Applying Yes or No Philosophy

I was reviewing this thread to try to understand why no followups and no similar threads later. I think there’s a pattern across many people where they will do some things early on and then change their posting in some way. In short, I read this thread as trying to learn/study CF in some detail and other later threads as largely not doing that.

I didn’t find a clear answer.

One thing I was looking for is something unwanted about it that could lead to avoiding similar threads. Like a bad outcome or a sign of a negative experience in what was said. I noticed high formatting effort in one post (with headings and tons of bolds) which is something I could understand someone not wanting to repeat since it takes work, but I think that’s just a side issue (you could write similar post content with low formatting effort).

Another thought is that people act less familiar at first and more familiar later like they’re my casual buddy, and that causes both some upsides and downsides.

Another thought is that after spending more time on the forum people may copy the behavior of other people here more. I think that should be split into two cases: copying me or others. The main problem with copying me is that people misunderstand me and do it wrong (and don’t ask many clarifying questions) – cargo culting. For copying others, besides inaccurate copying, there are also major issues of copying their flaws or copying things that work better for their context (of having been here 5+ years, having had many past conversations, having read tons of stuff in the past, etc.). Sometimes people copy stuff from people who are kinda stuck and it helps them get stuck too… Maybe this would be clearer to people with a weaker word for “copy” like “learn” or “adopt” – it’s just partial copying done primarily subconsciously.

Another thought is that people don’t want to spend very long in a learning phase. There’s a time limit before they want to be non-newbies, regulars, people already familiar with CF, etc.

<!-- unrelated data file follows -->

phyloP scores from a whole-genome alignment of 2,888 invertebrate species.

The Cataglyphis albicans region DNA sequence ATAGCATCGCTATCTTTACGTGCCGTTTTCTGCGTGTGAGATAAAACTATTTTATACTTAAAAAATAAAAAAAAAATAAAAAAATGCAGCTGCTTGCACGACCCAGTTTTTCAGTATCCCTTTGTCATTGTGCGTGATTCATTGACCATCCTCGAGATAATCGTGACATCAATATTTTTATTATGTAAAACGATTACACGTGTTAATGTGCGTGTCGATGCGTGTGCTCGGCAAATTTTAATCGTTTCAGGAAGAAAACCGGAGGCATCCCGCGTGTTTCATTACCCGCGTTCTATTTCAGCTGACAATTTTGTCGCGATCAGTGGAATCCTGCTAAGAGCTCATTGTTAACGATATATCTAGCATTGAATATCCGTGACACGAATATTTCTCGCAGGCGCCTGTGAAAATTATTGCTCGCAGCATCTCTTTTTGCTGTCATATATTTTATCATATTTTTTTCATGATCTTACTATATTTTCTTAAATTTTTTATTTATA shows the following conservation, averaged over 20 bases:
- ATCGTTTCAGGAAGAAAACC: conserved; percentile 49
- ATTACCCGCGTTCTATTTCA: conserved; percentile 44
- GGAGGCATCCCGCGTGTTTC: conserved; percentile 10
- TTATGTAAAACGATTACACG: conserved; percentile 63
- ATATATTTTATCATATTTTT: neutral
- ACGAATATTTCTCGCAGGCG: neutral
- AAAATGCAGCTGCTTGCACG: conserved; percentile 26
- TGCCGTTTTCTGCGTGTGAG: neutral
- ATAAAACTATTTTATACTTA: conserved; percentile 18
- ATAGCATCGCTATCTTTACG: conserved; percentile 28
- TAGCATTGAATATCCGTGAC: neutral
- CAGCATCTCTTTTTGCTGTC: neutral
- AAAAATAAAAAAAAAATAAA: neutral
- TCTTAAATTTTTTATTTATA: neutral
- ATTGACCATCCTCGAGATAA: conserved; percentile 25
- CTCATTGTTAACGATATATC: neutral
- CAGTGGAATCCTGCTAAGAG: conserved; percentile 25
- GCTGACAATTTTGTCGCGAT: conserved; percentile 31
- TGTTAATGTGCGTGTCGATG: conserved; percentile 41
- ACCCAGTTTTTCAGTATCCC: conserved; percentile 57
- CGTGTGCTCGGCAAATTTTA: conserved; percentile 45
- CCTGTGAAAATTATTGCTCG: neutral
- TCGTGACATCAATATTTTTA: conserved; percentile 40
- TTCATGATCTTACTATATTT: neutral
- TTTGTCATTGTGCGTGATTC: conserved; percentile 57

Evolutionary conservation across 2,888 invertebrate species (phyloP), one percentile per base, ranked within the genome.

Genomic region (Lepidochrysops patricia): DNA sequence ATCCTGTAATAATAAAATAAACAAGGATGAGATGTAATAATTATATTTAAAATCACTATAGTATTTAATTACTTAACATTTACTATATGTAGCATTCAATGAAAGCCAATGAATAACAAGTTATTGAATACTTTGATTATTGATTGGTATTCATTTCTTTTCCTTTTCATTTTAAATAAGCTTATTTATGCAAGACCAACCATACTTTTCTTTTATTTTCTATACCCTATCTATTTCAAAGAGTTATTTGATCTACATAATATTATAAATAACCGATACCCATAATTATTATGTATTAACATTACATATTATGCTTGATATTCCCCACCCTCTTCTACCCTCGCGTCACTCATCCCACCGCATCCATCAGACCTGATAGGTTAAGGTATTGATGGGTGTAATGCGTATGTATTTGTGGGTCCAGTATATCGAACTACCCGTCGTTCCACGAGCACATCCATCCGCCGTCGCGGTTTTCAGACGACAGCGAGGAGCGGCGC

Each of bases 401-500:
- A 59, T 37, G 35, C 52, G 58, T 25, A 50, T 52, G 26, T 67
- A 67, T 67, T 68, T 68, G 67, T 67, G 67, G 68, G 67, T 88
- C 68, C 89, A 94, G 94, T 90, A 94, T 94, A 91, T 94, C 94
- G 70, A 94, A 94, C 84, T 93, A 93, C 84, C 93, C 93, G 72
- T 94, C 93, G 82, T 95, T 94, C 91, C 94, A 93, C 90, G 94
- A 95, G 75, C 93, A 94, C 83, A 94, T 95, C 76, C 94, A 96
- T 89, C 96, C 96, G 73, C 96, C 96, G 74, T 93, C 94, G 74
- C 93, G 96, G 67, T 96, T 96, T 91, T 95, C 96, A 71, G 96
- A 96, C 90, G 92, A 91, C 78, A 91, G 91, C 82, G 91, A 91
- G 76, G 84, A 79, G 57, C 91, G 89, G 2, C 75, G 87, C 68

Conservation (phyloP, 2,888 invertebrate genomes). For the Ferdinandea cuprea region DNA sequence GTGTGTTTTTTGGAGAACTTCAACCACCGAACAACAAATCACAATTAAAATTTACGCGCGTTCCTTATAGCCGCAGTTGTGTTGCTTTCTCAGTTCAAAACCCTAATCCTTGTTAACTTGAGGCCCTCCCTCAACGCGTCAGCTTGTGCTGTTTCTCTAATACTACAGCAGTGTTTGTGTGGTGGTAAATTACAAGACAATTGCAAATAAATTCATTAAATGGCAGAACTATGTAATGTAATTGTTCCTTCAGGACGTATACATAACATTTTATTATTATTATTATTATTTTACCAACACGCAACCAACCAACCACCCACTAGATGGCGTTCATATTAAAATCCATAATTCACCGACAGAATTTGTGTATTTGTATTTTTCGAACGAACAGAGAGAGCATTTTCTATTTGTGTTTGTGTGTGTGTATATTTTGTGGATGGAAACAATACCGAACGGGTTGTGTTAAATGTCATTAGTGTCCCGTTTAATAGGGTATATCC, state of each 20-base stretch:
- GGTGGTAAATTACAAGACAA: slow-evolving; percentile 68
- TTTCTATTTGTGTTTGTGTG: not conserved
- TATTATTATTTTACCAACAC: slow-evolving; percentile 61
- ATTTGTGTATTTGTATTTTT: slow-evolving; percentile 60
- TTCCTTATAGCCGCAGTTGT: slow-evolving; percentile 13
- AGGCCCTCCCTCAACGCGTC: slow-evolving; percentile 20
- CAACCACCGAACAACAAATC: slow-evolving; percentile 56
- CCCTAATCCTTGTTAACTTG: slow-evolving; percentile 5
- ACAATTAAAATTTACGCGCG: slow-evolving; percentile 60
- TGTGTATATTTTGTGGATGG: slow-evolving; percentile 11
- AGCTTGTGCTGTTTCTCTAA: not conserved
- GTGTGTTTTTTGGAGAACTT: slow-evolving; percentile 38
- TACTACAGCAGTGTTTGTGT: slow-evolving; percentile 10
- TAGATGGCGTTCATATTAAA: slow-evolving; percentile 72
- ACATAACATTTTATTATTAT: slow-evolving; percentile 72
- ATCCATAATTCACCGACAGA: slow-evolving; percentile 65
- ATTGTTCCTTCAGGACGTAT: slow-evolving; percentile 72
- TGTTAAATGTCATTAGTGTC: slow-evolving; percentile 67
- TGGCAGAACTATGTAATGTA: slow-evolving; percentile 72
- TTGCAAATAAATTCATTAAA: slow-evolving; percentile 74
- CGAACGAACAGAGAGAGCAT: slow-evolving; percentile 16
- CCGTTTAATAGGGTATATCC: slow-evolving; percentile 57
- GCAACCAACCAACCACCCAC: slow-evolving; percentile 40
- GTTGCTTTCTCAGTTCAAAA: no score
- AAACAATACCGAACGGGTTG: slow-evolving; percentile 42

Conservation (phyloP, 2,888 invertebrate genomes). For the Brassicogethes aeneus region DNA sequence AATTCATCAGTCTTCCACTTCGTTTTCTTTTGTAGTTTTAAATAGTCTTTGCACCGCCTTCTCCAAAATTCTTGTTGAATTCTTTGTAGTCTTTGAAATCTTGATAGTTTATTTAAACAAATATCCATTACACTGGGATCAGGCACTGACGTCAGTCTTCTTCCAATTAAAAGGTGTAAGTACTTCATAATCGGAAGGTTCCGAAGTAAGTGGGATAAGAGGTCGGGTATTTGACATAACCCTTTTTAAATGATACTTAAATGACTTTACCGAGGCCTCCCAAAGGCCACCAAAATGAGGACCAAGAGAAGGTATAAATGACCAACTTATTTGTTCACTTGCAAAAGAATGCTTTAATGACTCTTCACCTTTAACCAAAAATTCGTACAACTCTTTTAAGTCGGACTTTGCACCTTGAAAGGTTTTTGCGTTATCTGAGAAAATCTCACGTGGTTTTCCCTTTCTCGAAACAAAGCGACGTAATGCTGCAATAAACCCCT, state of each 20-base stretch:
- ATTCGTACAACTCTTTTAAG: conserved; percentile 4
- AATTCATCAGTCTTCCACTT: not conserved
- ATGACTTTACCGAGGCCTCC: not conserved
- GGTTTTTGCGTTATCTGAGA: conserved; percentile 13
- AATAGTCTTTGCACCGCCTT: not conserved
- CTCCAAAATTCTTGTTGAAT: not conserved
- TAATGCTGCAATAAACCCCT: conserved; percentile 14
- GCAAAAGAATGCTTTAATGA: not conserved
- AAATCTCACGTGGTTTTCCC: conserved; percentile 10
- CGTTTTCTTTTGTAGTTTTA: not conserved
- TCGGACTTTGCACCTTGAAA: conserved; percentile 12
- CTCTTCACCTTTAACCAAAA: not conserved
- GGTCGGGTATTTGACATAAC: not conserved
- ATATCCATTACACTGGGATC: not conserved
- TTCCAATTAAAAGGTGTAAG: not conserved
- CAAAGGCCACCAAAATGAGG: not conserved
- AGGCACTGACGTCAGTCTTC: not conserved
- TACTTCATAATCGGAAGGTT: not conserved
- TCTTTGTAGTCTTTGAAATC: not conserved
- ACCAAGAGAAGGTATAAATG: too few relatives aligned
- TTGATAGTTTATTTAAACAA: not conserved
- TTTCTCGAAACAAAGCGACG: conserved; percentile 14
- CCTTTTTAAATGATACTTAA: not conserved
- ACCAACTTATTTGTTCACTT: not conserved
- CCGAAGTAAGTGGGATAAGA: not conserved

Another idea is that they were trying to be a critical peer, but it ended up in a learning interaction which is not what they wanted, so then they avoid repeats later.

I looked for red flags in this thread, in case I missed some the first time, but didn’t find them. Sometimes when I know someone better I can find red flags in their older writing. I did notice an instrumentalist/anti-conceptual/anti-explanatory/pro-predictions attitude that was relevant to later discussion:

I also noticed a type of error that was repeated later (bold added):

But then 18 minutes later, before anyone replied:

There’s a mismatch here between confidence level and idea quality. The really strong wording was followed quickly by a retraction. That’s poor “calibration” as Less Wrong calls it (or it could instead be due to some kind of bias, emotions, heated attitude). It’s important to have pretty good meta knowledge of how good your knowledge is – to know how much you know about something, when to hedge or emphasize, and when stuff does or doesn’t need more thought.

Another kinda similar example from later:

You’re right. I don’t know how I was able to blank out the fact that primes are essential for all these basic algorithms of arithmetic.

And IIRC there were 3+ times he wrote something then soon edited to delete it and rewrite it to say something else. A couple times he edited it to say “derp” before editing again. Those indicate, roughly, that he thought he’d reached a conclusion that he was confident about and could send as a final message, but that evaluation was way off, and his own current knowledge was already capable of seeing that the content and evaluation were wrong.

The errors that came up again later are just minor though. I mean they’re important in general but they aren’t important to what I’m reviewing. They don’t explain fewer later posts trying to study CF.

I read this thread as sharing questions/confusions being rewarded with high quality, helpful answers. It looks positive so then why wasn’t there much attempt to repeat the experience later? And I think I’ve seen similar from lots of people.